June 08, 2011, 5:48 PM — World IPv6 Day, a 24-hour trial of next-generation Internet services, is going as smoothly as participating websites had hoped, sparking comparisons to the dawn of the new millennium passing without any Y2K-related incidents.
IPv6 is a long-anticipated upgrade to the Internet's main communications protocol, which is known as IPv4. IPv6 features an expanded addressing scheme to allow vastly more devices to be attached directly to the Internet, but it is not backward compatible with IPv4.
Launched five months ago, World IPv6 Day is a trial of IPv6 sponsored by the Internet Society that has attracted the Internet's most popular websites including Facebook, Google, Yahoo and Bing. The event was designed to allow website operators to identify any problems with the emerging standard before they deploy it in production mode.
"The key phrase that is being used by World IPv6 Day participants is that it has been uneventful, and that is absolutely the best thing that we could have expected," says Martin Levy, director of IPv6 strategy at Hurricane Electric, which claims to have the world's most interconnected IPv6 backbone.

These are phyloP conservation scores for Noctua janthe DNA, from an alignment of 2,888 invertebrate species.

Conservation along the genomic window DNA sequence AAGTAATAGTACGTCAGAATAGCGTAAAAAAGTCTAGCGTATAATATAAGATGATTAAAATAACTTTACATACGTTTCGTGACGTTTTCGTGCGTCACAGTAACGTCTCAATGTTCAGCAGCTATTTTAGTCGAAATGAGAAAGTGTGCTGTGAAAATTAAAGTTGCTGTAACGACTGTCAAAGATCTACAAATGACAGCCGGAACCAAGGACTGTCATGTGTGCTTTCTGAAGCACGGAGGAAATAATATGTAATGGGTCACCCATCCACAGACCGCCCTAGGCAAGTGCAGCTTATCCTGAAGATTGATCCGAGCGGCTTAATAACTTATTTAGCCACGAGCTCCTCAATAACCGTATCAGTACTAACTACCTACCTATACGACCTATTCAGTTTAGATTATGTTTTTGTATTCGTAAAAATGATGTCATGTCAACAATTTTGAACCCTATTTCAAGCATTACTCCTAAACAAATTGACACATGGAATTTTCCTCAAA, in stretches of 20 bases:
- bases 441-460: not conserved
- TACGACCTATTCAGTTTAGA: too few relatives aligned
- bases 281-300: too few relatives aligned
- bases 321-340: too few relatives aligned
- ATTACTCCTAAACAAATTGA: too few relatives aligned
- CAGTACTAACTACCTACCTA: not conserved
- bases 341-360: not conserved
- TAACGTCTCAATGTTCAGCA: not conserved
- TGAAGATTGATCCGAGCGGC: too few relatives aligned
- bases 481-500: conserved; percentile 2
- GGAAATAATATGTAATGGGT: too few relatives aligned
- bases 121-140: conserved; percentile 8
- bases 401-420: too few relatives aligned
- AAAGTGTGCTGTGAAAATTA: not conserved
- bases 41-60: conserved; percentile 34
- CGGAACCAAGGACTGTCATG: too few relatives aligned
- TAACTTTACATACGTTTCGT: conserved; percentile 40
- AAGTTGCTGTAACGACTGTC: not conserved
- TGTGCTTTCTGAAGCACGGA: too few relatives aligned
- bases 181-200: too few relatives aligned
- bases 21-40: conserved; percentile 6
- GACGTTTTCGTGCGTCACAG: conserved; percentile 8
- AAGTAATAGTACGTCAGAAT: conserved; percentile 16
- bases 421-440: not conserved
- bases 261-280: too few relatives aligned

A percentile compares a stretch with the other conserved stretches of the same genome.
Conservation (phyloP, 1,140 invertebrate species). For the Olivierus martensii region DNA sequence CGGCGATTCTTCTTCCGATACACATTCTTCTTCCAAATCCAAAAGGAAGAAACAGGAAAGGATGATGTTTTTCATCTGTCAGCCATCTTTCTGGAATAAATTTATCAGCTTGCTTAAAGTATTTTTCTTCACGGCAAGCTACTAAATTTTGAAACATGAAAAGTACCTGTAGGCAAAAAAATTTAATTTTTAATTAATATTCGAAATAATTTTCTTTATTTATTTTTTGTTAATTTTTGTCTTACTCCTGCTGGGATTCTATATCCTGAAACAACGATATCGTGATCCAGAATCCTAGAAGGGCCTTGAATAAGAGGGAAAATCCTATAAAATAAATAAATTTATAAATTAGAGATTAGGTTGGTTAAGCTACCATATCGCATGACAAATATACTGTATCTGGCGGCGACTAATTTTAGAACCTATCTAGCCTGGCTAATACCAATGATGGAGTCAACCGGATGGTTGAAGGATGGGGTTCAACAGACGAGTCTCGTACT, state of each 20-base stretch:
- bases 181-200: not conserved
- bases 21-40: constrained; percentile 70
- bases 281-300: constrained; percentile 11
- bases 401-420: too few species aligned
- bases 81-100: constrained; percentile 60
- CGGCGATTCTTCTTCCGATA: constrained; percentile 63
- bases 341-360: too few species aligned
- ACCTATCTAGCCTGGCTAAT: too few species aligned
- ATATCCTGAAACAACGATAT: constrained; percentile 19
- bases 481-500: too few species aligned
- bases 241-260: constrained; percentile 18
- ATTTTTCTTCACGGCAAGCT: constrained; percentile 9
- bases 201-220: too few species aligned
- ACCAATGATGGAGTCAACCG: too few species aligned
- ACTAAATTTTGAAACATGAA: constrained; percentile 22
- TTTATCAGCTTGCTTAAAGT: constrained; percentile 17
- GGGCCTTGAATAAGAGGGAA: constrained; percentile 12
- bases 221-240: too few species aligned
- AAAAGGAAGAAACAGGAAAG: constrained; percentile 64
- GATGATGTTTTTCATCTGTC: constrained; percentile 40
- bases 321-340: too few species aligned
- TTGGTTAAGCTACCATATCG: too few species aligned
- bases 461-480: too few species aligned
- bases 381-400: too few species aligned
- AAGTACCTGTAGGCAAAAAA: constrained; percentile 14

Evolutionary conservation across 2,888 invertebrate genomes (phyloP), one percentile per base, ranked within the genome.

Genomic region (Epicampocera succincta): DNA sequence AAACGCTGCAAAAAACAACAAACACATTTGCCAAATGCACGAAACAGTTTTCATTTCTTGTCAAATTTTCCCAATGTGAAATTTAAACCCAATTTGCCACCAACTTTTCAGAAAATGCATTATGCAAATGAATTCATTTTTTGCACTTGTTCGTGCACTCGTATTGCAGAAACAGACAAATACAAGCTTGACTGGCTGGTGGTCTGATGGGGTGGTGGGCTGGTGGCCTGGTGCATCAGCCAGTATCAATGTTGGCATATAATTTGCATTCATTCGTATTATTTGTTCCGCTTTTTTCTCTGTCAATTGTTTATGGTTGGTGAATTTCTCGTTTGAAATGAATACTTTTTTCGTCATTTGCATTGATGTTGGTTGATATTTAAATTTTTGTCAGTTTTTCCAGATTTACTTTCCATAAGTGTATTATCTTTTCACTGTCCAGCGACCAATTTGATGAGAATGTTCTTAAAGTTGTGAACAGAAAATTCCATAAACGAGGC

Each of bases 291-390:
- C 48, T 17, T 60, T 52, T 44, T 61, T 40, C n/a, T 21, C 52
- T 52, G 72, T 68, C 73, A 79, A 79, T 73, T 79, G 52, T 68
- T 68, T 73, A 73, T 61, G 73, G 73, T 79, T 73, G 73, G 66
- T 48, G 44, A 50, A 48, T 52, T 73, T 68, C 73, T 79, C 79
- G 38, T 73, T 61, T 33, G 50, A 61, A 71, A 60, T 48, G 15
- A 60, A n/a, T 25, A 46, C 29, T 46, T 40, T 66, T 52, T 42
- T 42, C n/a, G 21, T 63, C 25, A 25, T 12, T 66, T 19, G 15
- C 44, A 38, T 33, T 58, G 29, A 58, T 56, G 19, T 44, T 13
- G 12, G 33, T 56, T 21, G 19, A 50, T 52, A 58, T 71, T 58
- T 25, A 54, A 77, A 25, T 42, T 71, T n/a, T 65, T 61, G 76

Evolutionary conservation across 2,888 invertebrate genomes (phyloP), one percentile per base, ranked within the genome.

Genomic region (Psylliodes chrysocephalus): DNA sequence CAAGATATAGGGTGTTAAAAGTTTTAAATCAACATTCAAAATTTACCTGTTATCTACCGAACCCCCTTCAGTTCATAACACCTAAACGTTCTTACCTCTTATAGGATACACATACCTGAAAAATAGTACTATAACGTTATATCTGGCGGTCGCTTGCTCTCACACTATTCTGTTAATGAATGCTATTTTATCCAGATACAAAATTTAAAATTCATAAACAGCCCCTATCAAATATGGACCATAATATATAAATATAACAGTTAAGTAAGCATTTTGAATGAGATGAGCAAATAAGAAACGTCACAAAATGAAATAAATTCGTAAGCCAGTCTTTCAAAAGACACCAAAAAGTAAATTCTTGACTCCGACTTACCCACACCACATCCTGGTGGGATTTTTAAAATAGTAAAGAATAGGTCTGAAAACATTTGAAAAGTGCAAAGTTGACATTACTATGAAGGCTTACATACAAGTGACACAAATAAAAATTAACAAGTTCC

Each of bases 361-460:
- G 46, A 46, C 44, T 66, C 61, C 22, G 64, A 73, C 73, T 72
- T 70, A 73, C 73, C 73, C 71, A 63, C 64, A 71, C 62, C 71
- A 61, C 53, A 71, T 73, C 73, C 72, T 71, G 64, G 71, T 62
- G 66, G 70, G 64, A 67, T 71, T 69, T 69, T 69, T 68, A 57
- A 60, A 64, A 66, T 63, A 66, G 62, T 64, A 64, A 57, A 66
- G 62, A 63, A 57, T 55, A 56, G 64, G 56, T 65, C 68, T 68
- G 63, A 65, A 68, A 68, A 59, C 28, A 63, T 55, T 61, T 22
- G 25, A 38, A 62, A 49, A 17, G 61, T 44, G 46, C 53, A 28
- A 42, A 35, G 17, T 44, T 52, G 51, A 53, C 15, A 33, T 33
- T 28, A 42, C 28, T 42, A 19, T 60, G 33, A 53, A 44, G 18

"World IPv6 Day made a lot of large companies really get their act together. They used it as a deadline for deploying IPv6," Levy adds. "Hopefully a lot of people will leave it on because they are not finding a lot of brokenness."
Jean McManus, executive director of Verizon's Corporate Technology Organization, also used the word "uneventful" to describe the carrier's experience with both its LTE network and its www.verizonbusiness.com websites over the last few hours.
"We're not really taking calls with customers having issues," McManus says. "Some users may have broken connections, but they are either not going to call into tech support or it's not out there in the volumes that people thought because at this point we are not seeing the calls. ... We are really pleasantly surprised at how smoothly it's gone."